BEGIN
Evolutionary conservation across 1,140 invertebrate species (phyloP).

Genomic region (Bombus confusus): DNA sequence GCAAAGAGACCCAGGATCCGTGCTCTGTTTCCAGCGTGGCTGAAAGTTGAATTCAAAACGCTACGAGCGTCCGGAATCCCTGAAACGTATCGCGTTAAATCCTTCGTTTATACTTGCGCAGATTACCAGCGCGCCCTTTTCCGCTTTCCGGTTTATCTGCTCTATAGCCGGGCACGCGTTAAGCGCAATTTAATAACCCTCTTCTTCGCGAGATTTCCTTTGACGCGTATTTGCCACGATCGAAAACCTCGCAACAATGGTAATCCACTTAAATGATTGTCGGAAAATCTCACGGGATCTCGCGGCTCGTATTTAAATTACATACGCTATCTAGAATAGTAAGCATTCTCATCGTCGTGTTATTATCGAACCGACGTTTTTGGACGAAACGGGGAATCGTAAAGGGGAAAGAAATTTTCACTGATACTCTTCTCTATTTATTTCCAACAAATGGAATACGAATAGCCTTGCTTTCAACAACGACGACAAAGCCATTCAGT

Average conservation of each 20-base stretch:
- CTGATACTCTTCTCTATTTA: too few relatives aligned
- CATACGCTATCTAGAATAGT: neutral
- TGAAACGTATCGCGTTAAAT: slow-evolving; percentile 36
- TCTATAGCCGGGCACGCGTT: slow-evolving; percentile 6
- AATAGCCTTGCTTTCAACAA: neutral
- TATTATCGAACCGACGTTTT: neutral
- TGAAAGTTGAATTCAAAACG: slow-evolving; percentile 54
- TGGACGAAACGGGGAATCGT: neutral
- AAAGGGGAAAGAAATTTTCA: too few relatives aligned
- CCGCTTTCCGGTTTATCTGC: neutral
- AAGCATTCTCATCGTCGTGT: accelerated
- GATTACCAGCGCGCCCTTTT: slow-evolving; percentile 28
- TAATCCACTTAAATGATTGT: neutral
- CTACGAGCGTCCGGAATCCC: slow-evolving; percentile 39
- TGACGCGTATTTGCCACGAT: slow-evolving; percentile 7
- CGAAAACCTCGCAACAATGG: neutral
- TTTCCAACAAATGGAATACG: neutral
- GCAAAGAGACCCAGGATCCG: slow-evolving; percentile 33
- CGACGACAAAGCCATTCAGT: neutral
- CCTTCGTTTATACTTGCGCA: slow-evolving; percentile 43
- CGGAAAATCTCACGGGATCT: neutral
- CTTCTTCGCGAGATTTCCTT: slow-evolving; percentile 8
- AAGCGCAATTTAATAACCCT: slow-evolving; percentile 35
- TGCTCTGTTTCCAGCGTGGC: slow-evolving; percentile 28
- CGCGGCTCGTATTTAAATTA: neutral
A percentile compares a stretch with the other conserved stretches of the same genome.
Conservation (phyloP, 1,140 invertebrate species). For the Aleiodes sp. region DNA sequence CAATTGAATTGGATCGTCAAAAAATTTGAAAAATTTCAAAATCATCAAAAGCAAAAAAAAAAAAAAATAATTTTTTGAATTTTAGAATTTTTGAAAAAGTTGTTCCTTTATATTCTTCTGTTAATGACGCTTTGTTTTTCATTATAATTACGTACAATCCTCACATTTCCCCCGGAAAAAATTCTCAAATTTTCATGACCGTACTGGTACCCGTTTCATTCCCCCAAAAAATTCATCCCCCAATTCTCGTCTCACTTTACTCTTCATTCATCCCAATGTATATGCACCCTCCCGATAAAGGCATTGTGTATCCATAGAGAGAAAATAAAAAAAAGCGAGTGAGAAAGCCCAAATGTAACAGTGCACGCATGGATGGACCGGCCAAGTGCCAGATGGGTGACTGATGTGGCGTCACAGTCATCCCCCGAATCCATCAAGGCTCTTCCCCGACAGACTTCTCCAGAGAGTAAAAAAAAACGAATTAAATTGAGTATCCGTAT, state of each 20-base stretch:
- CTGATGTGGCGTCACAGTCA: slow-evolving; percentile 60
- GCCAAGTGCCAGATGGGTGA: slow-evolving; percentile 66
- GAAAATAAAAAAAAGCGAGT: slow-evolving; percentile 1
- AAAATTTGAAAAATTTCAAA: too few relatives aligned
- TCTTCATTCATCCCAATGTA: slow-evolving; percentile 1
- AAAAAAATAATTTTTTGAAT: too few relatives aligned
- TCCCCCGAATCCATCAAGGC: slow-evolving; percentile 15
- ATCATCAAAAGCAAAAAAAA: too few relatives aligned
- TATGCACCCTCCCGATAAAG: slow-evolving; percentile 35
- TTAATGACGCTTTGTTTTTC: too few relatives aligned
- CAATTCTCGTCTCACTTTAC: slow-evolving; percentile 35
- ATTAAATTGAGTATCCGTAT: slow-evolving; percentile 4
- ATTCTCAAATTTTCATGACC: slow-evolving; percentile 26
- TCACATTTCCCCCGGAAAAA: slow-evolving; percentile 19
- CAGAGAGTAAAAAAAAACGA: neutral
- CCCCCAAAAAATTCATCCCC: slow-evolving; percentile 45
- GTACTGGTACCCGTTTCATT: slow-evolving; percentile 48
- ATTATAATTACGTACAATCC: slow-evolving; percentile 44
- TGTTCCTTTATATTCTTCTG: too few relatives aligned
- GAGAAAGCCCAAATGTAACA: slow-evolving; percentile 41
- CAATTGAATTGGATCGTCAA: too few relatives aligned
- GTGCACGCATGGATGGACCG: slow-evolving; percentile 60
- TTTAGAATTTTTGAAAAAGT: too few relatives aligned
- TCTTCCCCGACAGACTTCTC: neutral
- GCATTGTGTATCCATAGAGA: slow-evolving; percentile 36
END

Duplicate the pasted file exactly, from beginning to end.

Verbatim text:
Evolutionary conservation across 1,140 invertebrate species (phyloP).

Genomic region (Bombus confusus): DNA sequence GCAAAGAGACCCAGGATCCGTGCTCTGTTTCCAGCGTGGCTGAAAGTTGAATTCAAAACGCTACGAGCGTCCGGAATCCCTGAAACGTATCGCGTTAAATCCTTCGTTTATACTTGCGCAGATTACCAGCGCGCCCTTTTCCGCTTTCCGGTTTATCTGCTCTATAGCCGGGCACGCGTTAAGCGCAATTTAATAACCCTCTTCTTCGCGAGATTTCCTTTGACGCGTATTTGCCACGATCGAAAACCTCGCAACAATGGTAATCCACTTAAATGATTGTCGGAAAATCTCACGGGATCTCGCGGCTCGTATTTAAATTACATACGCTATCTAGAATAGTAAGCATTCTCATCGTCGTGTTATTATCGAACCGACGTTTTTGGACGAAACGGGGAATCGTAAAGGGGAAAGAAATTTTCACTGATACTCTTCTCTATTTATTTCCAACAAATGGAATACGAATAGCCTTGCTTTCAACAACGACGACAAAGCCATTCAGT

Average conservation of each 20-base stretch:
- CTGATACTCTTCTCTATTTA: too few relatives aligned
- CATACGCTATCTAGAATAGT: neutral
- TGAAACGTATCGCGTTAAAT: slow-evolving; percentile 36
- TCTATAGCCGGGCACGCGTT: slow-evolving; percentile 6
- AATAGCCTTGCTTTCAACAA: neutral
- TATTATCGAACCGACGTTTT: neutral
- TGAAAGTTGAATTCAAAACG: slow-evolving; percentile 54
- TGGACGAAACGGGGAATCGT: neutral
- AAAGGGGAAAGAAATTTTCA: too few relatives aligned
- CCGCTTTCCGGTTTATCTGC: neutral
- AAGCATTCTCATCGTCGTGT: accelerated
- GATTACCAGCGCGCCCTTTT: slow-evolving; percentile 28
- TAATCCACTTAAATGATTGT: neutral
- CTACGAGCGTCCGGAATCCC: slow-evolving; percentile 39
- TGACGCGTATTTGCCACGAT: slow-evolving; percentile 7
- CGAAAACCTCGCAACAATGG: neutral
- TTTCCAACAAATGGAATACG: neutral
- GCAAAGAGACCCAGGATCCG: slow-evolving; percentile 33
- CGACGACAAAGCCATTCAGT: neutral
- CCTTCGTTTATACTTGCGCA: slow-evolving; percentile 43
- CGGAAAATCTCACGGGATCT: neutral
- CTTCTTCGCGAGATTTCCTT: slow-evolving; percentile 8
- AAGCGCAATTTAATAACCCT: slow-evolving; percentile 35
- TGCTCTGTTTCCAGCGTGGC: slow-evolving; percentile 28
- CGCGGCTCGTATTTAAATTA: neutral
A percentile compares a stretch with the other conserved stretches of the same genome.
Conservation (phyloP, 1,140 invertebrate species). For the Aleiodes sp. region DNA sequence CAATTGAATTGGATCGTCAAAAAATTTGAAAAATTTCAAAATCATCAAAAGCAAAAAAAAAAAAAAATAATTTTTTGAATTTTAGAATTTTTGAAAAAGTTGTTCCTTTATATTCTTCTGTTAATGACGCTTTGTTTTTCATTATAATTACGTACAATCCTCACATTTCCCCCGGAAAAAATTCTCAAATTTTCATGACCGTACTGGTACCCGTTTCATTCCCCCAAAAAATTCATCCCCCAATTCTCGTCTCACTTTACTCTTCATTCATCCCAATGTATATGCACCCTCCCGATAAAGGCATTGTGTATCCATAGAGAGAAAATAAAAAAAAGCGAGTGAGAAAGCCCAAATGTAACAGTGCACGCATGGATGGACCGGCCAAGTGCCAGATGGGTGACTGATGTGGCGTCACAGTCATCCCCCGAATCCATCAAGGCTCTTCCCCGACAGACTTCTCCAGAGAGTAAAAAAAAACGAATTAAATTGAGTATCCGTAT, state of each 20-base stretch:
- CTGATGTGGCGTCACAGTCA: slow-evolving; percentile 60
- GCCAAGTGCCAGATGGGTGA: slow-evolving; percentile 66
- GAAAATAAAAAAAAGCGAGT: slow-evolving; percentile 1
- AAAATTTGAAAAATTTCAAA: too few relatives aligned
- TCTTCATTCATCCCAATGTA: slow-evolving; percentile 1
- AAAAAAATAATTTTTTGAAT: too few relatives aligned
- TCCCCCGAATCCATCAAGGC: slow-evolving; percentile 15
- ATCATCAAAAGCAAAAAAAA: too few relatives aligned
- TATGCACCCTCCCGATAAAG: slow-evolving; percentile 35
- TTAATGACGCTTTGTTTTTC: too few relatives aligned
- CAATTCTCGTCTCACTTTAC: slow-evolving; percentile 35
- ATTAAATTGAGTATCCGTAT: slow-evolving; percentile 4
- ATTCTCAAATTTTCATGACC: slow-evolving; percentile 26
- TCACATTTCCCCCGGAAAAA: slow-evolving; percentile 19
- CAGAGAGTAAAAAAAAACGA: neutral
- CCCCCAAAAAATTCATCCCC: slow-evolving; percentile 45
- GTACTGGTACCCGTTTCATT: slow-evolving; percentile 48
- ATTATAATTACGTACAATCC: slow-evolving; percentile 44
- TGTTCCTTTATATTCTTCTG: too few relatives aligned
- GAGAAAGCCCAAATGTAACA: slow-evolving; percentile 41
- CAATTGAATTGGATCGTCAA: too few relatives aligned
- GTGCACGCATGGATGGACCG: slow-evolving; percentile 60
- TTTAGAATTTTTGAAAAAGT: too few relatives aligned
- TCTTCCCCGACAGACTTCTC: neutral
- GCATTGTGTATCCATAGAGA: slow-evolving; percentile 36